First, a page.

Pharmacy goals, a reality check and insanity – what the heck are we doing?

I’ve been conversing with several pharmacists about the future of pharmacy practice, specifically about the PPMI developed earlier this year by ASHP. This is a sharp group of people, but what I continually hear is the same thing I’ve heard for a number of years. While I’m not as experienced as many of my esteemed colleagues due to a late start to my career, I have worked in several acute care facilities. I’m not sure who said it, but Einstein gets credit for defining insanity as doing the same thing over and over again and expecting different results.

The literature presented in support of a new practice model is, in reality, based on current practice. It’s all looking at how best to apply the pharmacist’s current knowledge and resources to the current practice model. Economic outcomes improved by a pharmacist; great, but not new. Improved patient outcomes with a pharmacist in a team approach; awesome, but not new. Use a pharmacist as a prescriber; cool idea, but not new. These models are easily ten years old and we’re still talking about them as if they were new ideas. See a trend here? I think this is exactly what Einstein had in mind when he defined insanity.

I believe a reality check is in order. Here are some things I think need to be addressed:

  1. Pharmacists can save healthcare systems money – This alone isn’t enough to drive any healthcare organization to employee additional pharmacy resources or change their model. This is especially true for small to mid-sized hospitals where financial and labor resources are scarce.
  2. Pharmacists can positively impact patient care – No one can logically argue otherwise, the literature supports it. But again, this alone will not drive healthcare organizations to employee additional pharmacy resources.
  3. It’s easier to drive a clinical model in the academic setting – Unfortunately this doesn’t translate well to real world situations. My introduction to the workforce was completely different than the picture painted of pharmacy practice while in pharmacy school. UCSF School of Pharmacy painted an image of the perfect clinical world where pharmacists were an accepted and valued member of healthcare team; the roses and butterflies approach. In reality I’ve worked in hospitals where the pharmacist was despised; in some where we were tolerated; and finally in a couple where the pharmacist was embraced, but not in the role defined by my pharmacy education. I believe that pharmacy schools need to continue driving the idea of clinical pharmacy models and a collaborative approach to healthcare, but ultimately the pharmacy profession must find a way to change the practice model from the grassroots level. As the famous Geddy Lee once sang “And the men who hold high places must be the ones who start. To mold a new reality.” It will ultimately be hospital leadership, along with pharmacy directors that drive a change in the pharmacy practice model at the acute care hospital level.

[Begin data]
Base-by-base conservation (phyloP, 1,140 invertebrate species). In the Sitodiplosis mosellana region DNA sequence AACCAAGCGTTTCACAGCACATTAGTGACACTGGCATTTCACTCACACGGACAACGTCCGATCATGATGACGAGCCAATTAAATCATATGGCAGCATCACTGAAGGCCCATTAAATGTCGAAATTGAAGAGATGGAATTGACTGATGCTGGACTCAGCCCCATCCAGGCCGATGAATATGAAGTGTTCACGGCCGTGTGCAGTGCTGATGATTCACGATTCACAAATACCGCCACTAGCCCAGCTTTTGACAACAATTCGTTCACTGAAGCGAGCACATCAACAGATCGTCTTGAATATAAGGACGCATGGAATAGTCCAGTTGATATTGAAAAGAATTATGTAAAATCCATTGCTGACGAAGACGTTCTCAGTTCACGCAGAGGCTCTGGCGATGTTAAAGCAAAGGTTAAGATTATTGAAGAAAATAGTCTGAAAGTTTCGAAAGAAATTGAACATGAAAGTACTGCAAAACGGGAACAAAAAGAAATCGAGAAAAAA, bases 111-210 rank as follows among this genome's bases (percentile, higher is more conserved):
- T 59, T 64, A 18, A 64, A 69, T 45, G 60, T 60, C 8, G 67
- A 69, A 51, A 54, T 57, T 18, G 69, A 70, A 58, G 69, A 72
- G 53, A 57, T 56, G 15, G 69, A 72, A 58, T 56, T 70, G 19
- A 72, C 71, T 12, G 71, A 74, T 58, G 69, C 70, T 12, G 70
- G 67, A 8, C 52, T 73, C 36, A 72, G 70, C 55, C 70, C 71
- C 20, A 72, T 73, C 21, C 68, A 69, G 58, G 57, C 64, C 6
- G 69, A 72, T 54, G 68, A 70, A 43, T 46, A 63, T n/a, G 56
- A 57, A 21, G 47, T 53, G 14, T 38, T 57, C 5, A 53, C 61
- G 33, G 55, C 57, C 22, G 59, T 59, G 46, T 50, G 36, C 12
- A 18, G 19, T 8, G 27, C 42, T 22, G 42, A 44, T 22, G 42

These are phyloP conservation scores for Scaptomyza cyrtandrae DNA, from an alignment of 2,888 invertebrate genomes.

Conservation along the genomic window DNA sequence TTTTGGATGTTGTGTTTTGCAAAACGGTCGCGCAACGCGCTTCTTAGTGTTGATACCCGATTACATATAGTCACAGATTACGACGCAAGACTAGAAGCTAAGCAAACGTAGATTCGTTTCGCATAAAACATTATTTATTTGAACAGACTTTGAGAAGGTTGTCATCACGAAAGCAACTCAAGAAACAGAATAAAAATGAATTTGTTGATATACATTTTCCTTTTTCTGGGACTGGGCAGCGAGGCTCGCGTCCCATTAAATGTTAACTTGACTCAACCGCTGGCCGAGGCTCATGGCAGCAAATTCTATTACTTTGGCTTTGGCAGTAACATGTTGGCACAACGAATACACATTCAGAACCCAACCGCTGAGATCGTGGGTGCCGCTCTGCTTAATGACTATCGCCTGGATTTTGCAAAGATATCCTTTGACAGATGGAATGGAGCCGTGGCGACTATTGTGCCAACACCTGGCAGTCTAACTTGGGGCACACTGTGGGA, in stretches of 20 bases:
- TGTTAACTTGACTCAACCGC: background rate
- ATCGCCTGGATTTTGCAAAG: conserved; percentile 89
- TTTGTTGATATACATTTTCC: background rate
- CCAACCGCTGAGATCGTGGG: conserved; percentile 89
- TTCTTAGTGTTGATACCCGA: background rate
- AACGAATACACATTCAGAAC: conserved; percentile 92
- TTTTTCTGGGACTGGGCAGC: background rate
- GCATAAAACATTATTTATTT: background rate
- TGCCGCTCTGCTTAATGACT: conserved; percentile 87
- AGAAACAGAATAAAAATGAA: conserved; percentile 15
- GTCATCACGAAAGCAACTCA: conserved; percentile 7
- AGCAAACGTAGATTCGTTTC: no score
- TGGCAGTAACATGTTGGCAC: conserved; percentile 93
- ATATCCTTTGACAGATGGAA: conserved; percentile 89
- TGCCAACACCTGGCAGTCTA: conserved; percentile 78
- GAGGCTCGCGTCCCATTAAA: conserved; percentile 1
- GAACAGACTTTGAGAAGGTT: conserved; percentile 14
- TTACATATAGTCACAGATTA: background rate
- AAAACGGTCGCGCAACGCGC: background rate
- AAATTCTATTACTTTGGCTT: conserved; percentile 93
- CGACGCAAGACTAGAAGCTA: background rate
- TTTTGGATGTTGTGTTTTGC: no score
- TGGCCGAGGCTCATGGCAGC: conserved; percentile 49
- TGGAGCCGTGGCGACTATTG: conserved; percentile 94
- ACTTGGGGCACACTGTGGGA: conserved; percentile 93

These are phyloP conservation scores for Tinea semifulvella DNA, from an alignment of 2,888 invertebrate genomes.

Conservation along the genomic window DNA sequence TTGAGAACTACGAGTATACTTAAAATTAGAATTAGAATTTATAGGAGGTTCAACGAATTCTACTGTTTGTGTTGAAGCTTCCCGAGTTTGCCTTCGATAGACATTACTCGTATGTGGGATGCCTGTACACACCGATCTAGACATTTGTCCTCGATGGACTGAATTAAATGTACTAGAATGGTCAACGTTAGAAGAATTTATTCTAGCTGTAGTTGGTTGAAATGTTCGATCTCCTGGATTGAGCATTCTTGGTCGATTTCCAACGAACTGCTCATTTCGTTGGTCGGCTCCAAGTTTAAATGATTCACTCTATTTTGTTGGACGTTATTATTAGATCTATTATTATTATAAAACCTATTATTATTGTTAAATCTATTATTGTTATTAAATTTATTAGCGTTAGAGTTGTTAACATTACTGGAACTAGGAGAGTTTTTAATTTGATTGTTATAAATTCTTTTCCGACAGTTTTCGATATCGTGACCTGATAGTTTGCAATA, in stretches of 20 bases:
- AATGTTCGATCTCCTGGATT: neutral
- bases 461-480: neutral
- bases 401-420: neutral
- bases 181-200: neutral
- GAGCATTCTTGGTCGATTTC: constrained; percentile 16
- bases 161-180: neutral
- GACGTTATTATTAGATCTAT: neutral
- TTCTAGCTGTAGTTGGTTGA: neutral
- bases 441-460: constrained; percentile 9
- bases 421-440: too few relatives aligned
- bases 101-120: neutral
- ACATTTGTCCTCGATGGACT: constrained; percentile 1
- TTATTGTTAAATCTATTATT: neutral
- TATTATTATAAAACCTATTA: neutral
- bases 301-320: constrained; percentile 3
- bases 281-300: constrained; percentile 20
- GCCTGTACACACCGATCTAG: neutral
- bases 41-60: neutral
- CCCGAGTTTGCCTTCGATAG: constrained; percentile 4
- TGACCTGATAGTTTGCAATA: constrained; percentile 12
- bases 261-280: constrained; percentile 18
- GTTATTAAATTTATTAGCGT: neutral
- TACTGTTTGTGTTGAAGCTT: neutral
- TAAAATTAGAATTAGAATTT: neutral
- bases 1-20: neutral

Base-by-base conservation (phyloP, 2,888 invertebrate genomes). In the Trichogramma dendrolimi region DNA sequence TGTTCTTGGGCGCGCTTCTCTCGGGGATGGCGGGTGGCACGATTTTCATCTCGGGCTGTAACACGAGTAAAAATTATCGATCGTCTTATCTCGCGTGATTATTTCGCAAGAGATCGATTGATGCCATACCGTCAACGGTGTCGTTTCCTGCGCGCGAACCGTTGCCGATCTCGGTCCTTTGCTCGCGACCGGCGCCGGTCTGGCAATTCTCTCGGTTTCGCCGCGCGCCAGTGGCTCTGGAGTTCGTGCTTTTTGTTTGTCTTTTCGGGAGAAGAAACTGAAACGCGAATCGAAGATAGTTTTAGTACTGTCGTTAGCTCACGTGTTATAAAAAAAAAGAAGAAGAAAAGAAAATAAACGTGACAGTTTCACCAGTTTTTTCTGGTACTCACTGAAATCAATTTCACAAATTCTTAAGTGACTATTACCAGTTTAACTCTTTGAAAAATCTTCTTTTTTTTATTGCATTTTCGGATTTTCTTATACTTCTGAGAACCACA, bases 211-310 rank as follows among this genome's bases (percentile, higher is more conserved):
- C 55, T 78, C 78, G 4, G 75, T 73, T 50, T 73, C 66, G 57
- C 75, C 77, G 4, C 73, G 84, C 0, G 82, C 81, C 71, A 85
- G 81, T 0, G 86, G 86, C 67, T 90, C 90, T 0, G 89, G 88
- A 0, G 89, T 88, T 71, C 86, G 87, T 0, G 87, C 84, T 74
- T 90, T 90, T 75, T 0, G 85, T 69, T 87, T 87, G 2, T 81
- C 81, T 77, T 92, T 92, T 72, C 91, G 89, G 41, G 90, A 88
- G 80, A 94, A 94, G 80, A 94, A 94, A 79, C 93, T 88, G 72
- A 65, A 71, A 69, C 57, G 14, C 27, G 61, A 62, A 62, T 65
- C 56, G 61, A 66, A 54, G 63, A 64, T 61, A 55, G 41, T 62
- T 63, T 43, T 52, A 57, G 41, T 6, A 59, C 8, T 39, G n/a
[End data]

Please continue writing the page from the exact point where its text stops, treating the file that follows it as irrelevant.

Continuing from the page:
4. Retail pharmacy is a shadow of what it could be – Throughout my career I’ve dabbled in the retail setting just to gauge what’s going on. As a whole it’s an embarrassment to what pharmacists are trying to accomplish and will eventually do nothing more than hurt the profession. This presents an opportunity as a key area of focus for the future state. These pharmacists interact with patients far more consistently than the average acute care pharmacist. Technology and increased pharmacy technician involvement should be considered here as the retail setting is an ideal place for such a model.
  5. The pharmacist’s role in healthcare is built on a foundation of sand – If pharmacists were not required by law to check medications would the healthcare system continue to function if they were to disappear tomorrow? This is a tough question to answer and it requires complete and brutal honesty. While the answer may be complex, the simple reality is that the answer is no. Would patient care suffer? Perhaps in some facilities, but not in all; it would depend on the model deployed. If physicians vanished tomorrow would healthcare be in trouble? Based on the current model we would be in big trouble. If nurses vanished tomorrow would healthcare suffer? Absolutely. The healthcare system would simply shut down as nurses are the front line resources in the acute care setting. As a pharmacist can you imagine trying to do your job without nurses on the floor taking care of the patients? I can’t. We’re playing with fire as long as our role in healthcare depends on shackles in place by legal necessity. We need to define a role desirable to both the patient and other healthcare professionals. Note: a colleague challenged the question of whether or not the absence of physicians would hurt healthcare. He referenced an interesting article in BMJ (http://www.bmj.com/content/320/7249/1561.1.full). The article infers that mortality dropped following a physician strike to protest against a proposed wage contract. I read the article and I’m not convinced that the information is worthwhile. With that said, I believe pharmacists could easily function in a primary care role, but would most certainly struggle in others. I can’t remember the last time I performed a heart transplant. And the reason I can’t remember the last time is because I’ve never done one. I’m sure I could eventually figure it out, but would you want to be one of my first customers/patients? Thought not.